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Re: Article about GNU Guile and GOOPS

From: Panicz Maciej Godek
Subject: Re: Article about GNU Guile and GOOPS
Date: Tue, 4 Mar 2014 16:16:27 +0100

Hello everybody,

2014-03-04 13:57 GMT+01:00 Jan Wedekind <address@hidden>:
>   It took me a while to figure out defining constructors and dynamic
> instantiation of OO primitives. I hope it'll save somebody else some time
> one day.

Well, I think that I'm a similar case -- it also took me a while how
to define constructors. Perhaps patching a GOOPS manual would be a
more effective solution.

>   Any comments and suggestions are welcome.

I'm really glad that the topic has finally been touched. However, I
didn't find the metaclass part particularly useful -- I think it would
be more valuable, if there were some real-life applications of
metaclasses presented, or if there was just a link to the proper
section of the GOOPS manual instead of the whole section on
metaclasses (because it doens't make the text any clearer).

What I find lacking is a criticism, or at least some reference to the
more contemporary approaches to OOP (such as Ruby or Python or Java).

I have been using GOOPS quite extensively, and I personally find it a
little controversial. For one, because there's no standard and
portable OOP framework for Scheme. This lack of portability is of a
big concern to me.

Besides, I think that Scheme + OOP has its own flaws. In most OOP
languages, you have this notation or object->method(),
which also allows for chain calls, i.e. object->getChild()->method(),
or -- if you have nested objects -- to use

If you want to obtain a uniform access to slots (i.e. without the
#:getter and #:setter -- which are a surprising way of introducing new
definitions to a module), you need to use slot-ref and slot-set!. This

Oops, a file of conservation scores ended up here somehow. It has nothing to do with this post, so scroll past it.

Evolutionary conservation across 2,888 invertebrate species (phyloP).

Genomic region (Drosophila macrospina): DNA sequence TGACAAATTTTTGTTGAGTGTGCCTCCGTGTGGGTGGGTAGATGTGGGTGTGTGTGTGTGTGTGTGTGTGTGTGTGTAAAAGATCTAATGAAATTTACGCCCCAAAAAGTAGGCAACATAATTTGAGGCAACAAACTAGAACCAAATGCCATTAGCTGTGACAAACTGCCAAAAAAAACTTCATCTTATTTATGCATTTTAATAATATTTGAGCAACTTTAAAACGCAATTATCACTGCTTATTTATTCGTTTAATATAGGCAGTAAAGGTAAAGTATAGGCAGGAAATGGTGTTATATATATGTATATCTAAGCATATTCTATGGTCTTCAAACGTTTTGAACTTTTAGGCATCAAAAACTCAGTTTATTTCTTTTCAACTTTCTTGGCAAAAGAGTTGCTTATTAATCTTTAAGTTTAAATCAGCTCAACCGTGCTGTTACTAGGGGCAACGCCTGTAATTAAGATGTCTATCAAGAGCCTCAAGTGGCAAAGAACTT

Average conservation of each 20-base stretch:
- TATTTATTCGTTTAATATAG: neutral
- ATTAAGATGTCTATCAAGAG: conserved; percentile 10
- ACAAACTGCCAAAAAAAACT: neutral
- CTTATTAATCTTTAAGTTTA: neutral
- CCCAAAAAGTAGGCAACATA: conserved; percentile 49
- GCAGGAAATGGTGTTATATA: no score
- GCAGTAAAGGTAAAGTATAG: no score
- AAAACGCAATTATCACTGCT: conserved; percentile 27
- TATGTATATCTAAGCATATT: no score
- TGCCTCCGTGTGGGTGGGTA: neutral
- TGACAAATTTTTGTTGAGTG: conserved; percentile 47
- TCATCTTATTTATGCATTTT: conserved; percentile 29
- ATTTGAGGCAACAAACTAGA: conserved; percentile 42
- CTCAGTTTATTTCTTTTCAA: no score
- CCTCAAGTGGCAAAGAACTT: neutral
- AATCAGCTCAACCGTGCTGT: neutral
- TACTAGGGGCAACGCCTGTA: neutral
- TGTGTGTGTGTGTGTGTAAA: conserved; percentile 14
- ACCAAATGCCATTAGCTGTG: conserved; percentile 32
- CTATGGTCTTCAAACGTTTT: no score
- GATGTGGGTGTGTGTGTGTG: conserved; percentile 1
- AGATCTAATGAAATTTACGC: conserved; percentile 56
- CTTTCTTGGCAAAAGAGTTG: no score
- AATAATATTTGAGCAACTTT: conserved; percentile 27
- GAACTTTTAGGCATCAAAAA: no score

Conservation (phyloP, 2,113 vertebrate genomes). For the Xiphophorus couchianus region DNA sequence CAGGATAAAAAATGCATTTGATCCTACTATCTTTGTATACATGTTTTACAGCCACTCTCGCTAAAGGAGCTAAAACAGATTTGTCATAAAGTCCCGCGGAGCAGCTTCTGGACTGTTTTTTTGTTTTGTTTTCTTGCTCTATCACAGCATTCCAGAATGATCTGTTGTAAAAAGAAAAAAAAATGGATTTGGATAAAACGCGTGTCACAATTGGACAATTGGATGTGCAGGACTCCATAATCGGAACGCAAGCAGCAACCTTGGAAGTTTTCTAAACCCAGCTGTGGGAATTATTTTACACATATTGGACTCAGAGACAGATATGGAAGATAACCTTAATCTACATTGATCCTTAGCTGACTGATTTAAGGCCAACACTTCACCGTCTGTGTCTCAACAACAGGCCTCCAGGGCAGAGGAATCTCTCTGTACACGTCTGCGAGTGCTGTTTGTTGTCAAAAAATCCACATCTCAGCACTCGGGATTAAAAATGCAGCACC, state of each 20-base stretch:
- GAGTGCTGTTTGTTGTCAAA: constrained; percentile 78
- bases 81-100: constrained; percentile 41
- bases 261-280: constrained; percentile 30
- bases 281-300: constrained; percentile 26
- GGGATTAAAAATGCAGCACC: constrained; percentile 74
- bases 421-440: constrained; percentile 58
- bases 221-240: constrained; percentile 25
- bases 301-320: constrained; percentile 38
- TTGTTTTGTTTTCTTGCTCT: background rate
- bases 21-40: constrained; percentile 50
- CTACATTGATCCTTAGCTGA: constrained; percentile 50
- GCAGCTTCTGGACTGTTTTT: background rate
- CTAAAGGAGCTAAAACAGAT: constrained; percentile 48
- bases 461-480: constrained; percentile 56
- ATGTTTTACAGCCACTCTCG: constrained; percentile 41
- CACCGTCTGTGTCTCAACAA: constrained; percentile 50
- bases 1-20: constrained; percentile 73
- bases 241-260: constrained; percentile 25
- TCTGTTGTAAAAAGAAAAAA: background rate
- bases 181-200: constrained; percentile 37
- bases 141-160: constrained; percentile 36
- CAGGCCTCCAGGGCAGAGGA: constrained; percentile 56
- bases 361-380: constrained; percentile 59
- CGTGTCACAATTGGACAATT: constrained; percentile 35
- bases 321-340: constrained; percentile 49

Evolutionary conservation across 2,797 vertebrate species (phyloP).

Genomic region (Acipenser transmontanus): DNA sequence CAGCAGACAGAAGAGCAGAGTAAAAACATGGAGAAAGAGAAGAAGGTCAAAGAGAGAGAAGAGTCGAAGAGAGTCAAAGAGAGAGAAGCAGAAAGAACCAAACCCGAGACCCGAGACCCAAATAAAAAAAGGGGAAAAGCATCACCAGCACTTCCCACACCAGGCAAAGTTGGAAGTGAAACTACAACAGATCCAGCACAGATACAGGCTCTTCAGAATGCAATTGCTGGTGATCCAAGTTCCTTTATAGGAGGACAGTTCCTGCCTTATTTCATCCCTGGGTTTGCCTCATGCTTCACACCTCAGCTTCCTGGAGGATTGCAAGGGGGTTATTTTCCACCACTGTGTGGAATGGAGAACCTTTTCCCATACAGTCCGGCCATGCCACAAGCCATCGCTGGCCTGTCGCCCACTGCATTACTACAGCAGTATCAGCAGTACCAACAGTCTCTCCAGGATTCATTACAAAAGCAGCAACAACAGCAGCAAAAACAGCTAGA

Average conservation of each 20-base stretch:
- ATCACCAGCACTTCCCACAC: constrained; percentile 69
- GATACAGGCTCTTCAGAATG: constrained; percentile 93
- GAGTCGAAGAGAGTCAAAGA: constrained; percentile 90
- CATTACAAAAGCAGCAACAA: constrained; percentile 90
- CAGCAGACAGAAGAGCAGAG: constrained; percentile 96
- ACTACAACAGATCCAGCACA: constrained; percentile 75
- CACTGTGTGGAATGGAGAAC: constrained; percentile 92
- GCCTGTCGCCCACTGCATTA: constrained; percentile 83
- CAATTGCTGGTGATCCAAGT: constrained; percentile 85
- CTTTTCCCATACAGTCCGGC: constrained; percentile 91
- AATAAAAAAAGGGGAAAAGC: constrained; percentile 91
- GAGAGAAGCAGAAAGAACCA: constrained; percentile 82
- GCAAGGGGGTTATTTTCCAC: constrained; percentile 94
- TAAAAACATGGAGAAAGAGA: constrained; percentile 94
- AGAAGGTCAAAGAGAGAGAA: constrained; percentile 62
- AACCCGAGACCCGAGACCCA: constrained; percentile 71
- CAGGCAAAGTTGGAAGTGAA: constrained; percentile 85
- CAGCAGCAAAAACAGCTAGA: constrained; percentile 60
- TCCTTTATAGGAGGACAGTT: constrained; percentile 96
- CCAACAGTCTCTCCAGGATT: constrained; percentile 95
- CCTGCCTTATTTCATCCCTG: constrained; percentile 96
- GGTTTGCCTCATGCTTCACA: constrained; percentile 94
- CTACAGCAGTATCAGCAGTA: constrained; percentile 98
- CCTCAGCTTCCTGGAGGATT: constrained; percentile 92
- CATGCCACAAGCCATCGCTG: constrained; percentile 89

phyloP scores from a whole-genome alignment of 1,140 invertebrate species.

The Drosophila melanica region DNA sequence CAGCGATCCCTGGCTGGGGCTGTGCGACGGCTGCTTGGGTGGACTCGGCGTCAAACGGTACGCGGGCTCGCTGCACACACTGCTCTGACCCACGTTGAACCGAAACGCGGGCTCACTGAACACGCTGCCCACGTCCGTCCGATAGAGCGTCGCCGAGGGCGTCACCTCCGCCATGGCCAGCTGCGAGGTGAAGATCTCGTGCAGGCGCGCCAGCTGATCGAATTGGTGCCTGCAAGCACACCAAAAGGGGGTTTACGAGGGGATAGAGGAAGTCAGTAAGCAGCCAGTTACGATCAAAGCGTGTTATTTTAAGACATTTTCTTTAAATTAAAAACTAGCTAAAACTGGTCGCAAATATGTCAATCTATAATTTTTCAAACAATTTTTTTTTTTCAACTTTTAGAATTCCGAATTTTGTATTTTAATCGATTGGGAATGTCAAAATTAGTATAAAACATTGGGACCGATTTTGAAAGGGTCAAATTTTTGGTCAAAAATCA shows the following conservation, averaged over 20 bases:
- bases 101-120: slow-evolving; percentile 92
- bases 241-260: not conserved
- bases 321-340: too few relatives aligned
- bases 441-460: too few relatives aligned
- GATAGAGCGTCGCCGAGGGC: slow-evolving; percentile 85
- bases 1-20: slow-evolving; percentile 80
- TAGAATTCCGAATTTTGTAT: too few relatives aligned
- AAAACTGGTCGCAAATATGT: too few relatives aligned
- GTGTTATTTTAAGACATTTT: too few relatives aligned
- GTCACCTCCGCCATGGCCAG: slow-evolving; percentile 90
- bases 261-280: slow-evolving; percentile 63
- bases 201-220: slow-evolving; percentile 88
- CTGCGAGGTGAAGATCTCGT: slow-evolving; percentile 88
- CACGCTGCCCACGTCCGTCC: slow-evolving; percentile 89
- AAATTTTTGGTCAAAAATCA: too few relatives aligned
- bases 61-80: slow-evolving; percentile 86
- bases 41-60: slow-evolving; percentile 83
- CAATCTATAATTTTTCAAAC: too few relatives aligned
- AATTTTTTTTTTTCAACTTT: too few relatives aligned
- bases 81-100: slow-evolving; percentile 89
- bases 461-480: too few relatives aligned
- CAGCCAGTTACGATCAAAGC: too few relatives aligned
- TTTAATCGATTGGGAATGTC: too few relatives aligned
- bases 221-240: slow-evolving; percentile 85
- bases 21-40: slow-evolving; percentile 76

quickly becomes horrible when you have nested calls:
(slot-ref (slot-ref object 'property) 'propertys-property)
[The same applies to vectors, arrays, hash tables and other stuff].
I managed to create a workaround (using the GOOPS multi-method
dispatch, read-hash-extend and procedure-with-setter) that allows me
to write
#[object 'property]
#[object : 'property : 'propertys-property]
(it also supports vectors and hashes and so on) and although it helps
a little, I'm not particularly happy with that solution.
It is available here, if anyone's interested:

2014-03-04 15:03 GMT+01:00 Thompson, David <address@hidden>:
> I think it's a nice little introduction to GOOPS.
> I want to discuss this particular point from the post, because it is
> shared by many other people: "... one thing I don't like about Scheme
> is that there are different function names for each type of arguments.
> E.g. adding numbers is done with +, adding lists is done with append,
> and adding strings is done with string-append."

On the contrary, I'm actually rather unhappy that you need functions
like hash-for-each or vector-map or string-append in order to express
a single concept. (To be honest, I hope that one day explicit hash
tables, strings and vectors would disappear from Scheme, and there'll
only be lists, because they bring nothing new conceptually and are
there only for sake of efficiency)

> Having spent many years now working with object oriented programming
> languages, I hold the opposite opinion.  I think it's awkward to have
> a single '+' operator for all sorts of different operations on many
> different types.  Adding numbers is different than concatenating
> strings or lists and using the same symbol for them leads to
> confusion.  Look at JavaScript for all of the crazy things that happen
> when you add together different types of data: The expression 1 +
> "foo" returns "1foo"!  [] + {} returns "[object Object]"! WTF?  Ruby
> tends to be a bit more sane in this regard, but I think the point
> still stands that operator overloading leads to confusion and strange
> behavior.

I think that it is different in that JavaScript's addition operator
performs an implicit cast, while CLOS-alike methods allow you to
specialize your function for various types of arguments, so you'll
simply get an error if you don't implement "+" for <number> and
And although it might seem a little bit risky, I like to have the
option of using the same name for different concepts and still have a
system behave reasonably, because that's basically how natural
language works (which is full of homonyms, like "like"). On the other
hand, I have to admit that the module system in Guile is excellent at
separating concepts from different domains, even if their names are
the same.

What I find more disturbing is that there is no possibility to specify
a type for a particular slot, but this is a broader topic.


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